The cover was licensed for use from Jon Arfstrom’s estate as it’s an earlier famous painting of Lovecraft himself. Sadly, Jon passed away during the process of licensing the art and the deal was completed by his estate. We’re honoured to have his work on our CD.

When I listened “The Horror of H.P. Lovecraft” album, on your Bandcamp site, I found the movie, Psycho’s original score, that was used earlier on the Re-animator movie too, and sometimes your composing sounded like Danny Elfman, or the score of Donnie Darko, and I’m really happy about it, because I like them. Are you inspired by them, or this is just a coincidence?

Danny Elfman is heavily inspired by Bernard Herrmann, Herrmann composed Psycho’s score, Re-animator was famously (infamously) scored to be very similar to Psycho’s score because Stuart Gordon asked the composer to ‘copy’ it. When I did my Re-animator Booktrack (the full suite is on the “The Horror of H.P. Lovecraft” album) I wanted to create a main theme was partly inspired by this idea (for the fun of it). But while the film score was also quirky and fun, I added some elements of choral work and horror to move a bit away from that sound. As a fan of Danny Elfman, and have studied some of his scores, I would be inspired by this work (and Herrmann’s). On the ‘Fungi’ CD one of the extra twelve poems is ‘Hallowe’en in a Suburb’ – the score I wrote for that poem was inspired by Elfman’s sound.

Maybe a little bit sentimental, and “non-Lovecraftian” question: Lovecrarft’s most “musician” character was Erich Zann, who tries to defend the world from the cosmic monsters with his music. Is this just a simple horror story, or could it have a deeper meaning, like we can make ourselves or our friends happier with the help of music, and we can find peace when we listen to something? What do you think?

I agree. Music has that power, and though I don’t have any insight to what Lovecraft liked in music, he was probably tapping into this. Lovecraft was just so inventive, so creative – his stories have a deeper meaning overall, or at least makes people think on a deeper level about humanities place in the universe. It’s why his tales still fascinate us today. I think the Erich Zann tale was another creative way of suggesting that what can be hard to define (the appreciation of music, or how music makes us ‘feel’) could also be used in a story to suggest music has a hidden power.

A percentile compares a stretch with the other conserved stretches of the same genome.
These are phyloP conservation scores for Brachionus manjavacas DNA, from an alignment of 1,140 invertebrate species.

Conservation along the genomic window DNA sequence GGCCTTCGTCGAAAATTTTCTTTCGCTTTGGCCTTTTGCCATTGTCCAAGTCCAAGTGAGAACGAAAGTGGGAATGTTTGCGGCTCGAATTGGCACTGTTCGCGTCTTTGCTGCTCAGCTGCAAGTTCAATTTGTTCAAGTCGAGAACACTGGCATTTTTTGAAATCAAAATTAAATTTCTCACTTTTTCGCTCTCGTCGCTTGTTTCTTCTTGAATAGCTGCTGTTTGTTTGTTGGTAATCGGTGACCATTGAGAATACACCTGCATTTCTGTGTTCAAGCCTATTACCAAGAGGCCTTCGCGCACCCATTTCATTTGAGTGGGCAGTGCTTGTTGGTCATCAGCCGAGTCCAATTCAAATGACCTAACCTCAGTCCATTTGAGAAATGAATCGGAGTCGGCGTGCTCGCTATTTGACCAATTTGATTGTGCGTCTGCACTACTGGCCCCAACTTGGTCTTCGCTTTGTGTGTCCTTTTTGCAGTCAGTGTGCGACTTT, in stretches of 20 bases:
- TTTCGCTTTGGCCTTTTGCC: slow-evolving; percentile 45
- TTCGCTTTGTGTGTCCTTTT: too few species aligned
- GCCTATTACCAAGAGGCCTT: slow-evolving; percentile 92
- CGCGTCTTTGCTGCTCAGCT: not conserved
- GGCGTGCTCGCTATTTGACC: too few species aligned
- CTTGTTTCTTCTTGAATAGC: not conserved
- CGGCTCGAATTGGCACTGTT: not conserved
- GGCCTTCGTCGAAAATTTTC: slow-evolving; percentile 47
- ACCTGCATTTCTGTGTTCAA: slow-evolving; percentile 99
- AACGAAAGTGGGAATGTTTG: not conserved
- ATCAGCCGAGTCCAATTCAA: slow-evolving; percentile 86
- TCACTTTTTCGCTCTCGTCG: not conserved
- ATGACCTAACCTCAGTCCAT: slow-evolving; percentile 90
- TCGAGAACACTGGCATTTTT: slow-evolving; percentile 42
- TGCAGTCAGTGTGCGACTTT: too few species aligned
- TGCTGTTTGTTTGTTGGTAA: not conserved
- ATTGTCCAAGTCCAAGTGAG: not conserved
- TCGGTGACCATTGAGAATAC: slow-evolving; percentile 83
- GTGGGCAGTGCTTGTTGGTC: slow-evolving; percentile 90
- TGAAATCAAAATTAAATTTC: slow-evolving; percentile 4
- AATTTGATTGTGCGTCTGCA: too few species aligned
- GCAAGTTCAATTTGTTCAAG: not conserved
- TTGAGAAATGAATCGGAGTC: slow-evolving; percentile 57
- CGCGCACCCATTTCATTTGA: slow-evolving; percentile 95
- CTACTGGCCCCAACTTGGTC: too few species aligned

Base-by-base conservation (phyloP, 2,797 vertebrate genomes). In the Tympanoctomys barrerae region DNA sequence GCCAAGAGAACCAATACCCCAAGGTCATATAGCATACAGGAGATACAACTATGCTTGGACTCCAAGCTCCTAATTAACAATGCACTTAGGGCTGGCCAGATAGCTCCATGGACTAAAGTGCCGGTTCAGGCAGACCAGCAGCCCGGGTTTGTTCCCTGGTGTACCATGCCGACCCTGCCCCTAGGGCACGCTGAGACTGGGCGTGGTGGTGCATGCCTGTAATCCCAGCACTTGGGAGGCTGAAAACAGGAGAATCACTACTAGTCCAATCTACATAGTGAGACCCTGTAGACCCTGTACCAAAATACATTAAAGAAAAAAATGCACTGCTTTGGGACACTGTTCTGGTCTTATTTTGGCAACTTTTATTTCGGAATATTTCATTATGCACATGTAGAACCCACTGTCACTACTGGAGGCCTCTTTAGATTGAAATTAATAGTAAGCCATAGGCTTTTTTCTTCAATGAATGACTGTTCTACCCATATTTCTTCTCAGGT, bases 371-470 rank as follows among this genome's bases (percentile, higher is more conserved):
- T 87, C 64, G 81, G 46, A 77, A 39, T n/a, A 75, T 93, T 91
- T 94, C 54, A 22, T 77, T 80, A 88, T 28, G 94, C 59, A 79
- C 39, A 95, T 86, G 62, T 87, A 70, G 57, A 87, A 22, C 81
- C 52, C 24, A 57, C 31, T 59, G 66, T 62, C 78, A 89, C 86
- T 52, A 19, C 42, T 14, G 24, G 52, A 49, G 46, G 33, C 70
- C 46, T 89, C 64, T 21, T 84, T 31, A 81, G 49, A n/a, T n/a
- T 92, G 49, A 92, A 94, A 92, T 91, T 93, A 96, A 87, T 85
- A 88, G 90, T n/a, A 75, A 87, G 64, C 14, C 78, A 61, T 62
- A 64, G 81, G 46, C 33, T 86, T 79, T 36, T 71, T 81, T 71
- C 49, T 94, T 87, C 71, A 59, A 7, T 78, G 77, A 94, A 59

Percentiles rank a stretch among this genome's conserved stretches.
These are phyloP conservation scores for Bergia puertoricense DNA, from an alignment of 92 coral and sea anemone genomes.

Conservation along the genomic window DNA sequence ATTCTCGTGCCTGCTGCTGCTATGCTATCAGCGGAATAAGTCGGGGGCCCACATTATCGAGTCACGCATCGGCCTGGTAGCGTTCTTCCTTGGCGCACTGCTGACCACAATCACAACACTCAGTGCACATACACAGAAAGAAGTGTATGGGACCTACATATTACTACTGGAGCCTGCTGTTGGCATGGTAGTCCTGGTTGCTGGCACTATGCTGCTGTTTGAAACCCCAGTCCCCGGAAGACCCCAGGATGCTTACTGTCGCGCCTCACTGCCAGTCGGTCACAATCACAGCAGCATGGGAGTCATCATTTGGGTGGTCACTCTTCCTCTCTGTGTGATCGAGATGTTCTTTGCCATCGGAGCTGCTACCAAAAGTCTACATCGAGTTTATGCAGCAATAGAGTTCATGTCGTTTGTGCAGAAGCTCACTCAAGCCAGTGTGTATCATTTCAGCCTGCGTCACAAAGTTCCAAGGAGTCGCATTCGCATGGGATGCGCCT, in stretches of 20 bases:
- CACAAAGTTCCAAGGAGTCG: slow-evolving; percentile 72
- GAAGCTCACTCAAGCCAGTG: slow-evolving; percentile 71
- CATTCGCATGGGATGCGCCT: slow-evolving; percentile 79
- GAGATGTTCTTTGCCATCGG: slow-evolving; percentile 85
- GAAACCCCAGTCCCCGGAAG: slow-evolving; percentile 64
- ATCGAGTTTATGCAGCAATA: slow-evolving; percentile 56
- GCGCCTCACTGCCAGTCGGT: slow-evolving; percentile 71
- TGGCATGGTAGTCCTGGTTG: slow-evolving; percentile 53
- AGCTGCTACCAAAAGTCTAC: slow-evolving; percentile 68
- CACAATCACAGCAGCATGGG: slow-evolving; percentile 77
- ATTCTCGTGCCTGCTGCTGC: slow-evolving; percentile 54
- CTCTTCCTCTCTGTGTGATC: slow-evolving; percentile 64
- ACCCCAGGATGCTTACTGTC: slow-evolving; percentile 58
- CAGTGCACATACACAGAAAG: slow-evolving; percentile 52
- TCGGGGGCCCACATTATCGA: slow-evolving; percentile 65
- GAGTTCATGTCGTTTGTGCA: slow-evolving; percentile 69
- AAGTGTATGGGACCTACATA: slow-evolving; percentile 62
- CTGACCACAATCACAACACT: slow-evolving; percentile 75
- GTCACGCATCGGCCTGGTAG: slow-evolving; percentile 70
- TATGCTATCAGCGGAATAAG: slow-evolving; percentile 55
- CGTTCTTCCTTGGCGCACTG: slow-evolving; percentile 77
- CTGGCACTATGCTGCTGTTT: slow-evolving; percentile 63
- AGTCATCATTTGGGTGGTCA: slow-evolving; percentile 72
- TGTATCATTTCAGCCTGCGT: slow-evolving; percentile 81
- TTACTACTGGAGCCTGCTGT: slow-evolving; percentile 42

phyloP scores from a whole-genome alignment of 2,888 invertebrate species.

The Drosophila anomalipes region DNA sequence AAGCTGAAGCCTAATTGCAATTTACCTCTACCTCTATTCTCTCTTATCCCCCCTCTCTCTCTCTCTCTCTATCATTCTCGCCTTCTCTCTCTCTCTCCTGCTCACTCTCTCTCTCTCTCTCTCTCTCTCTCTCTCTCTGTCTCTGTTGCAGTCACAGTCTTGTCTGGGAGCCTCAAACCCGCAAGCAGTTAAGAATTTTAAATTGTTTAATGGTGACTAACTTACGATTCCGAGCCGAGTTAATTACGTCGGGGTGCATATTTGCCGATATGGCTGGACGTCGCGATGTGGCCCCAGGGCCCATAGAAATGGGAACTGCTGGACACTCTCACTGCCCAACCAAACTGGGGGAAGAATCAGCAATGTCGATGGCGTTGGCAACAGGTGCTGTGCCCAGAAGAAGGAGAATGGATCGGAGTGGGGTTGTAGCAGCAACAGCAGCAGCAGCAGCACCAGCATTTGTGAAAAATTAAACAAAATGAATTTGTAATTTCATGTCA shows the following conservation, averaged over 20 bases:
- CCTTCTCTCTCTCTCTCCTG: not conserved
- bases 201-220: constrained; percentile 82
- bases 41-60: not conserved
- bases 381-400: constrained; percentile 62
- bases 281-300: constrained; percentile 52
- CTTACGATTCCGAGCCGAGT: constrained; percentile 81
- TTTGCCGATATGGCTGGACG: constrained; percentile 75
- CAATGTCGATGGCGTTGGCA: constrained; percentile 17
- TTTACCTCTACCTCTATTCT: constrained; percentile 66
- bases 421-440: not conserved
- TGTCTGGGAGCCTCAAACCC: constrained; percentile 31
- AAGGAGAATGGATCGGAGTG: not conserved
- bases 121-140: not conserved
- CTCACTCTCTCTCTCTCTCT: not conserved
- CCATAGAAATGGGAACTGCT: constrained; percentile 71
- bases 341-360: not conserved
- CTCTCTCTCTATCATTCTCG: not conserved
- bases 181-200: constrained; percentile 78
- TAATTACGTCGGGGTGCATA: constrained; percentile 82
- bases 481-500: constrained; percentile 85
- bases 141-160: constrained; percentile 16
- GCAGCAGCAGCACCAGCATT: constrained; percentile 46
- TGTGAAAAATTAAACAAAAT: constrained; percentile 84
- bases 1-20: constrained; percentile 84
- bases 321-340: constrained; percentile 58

What was the first Lovecraft writing, that inspired you to make a composition?

At the Mountains of Madness was the first one. It was the first story I read, too. I started with the big one. I wrote the original inspired by this years ago, but updated, lengthened it to bring it more up to date with my more current pieces.

Which story is your favorite?

I have so many, but picking one, again it’d be At the Mountains of Madness. It’s length, ideas and level of build up to the climax show’s that Lovecraft was a master of creating a narrative that draws you in over time. It also inspired ‘The Thing’ – the superb horror film from 1982.

Any plans for the future?

Always! Haha. Some stuff I’m not allowed to talk about yet, and for the Lovecraft music, I plan to create a wider scope of work based on “The Dream-quest of Unknown Kadath.”

Gyula Vidra

Magyar verzió

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Vidra Gyula

“Lovecraft munkásságának feldolgozása mellett az új rémálmok megteremtése a feladatunk. Azt mondják az esti híradónál nincs sokkolóbb, már nem találunk újat a nap alatt. Változtatunk ezen, bebizonyítjuk: az emberi fantázia még okozhat álmatlan éjszakákat.”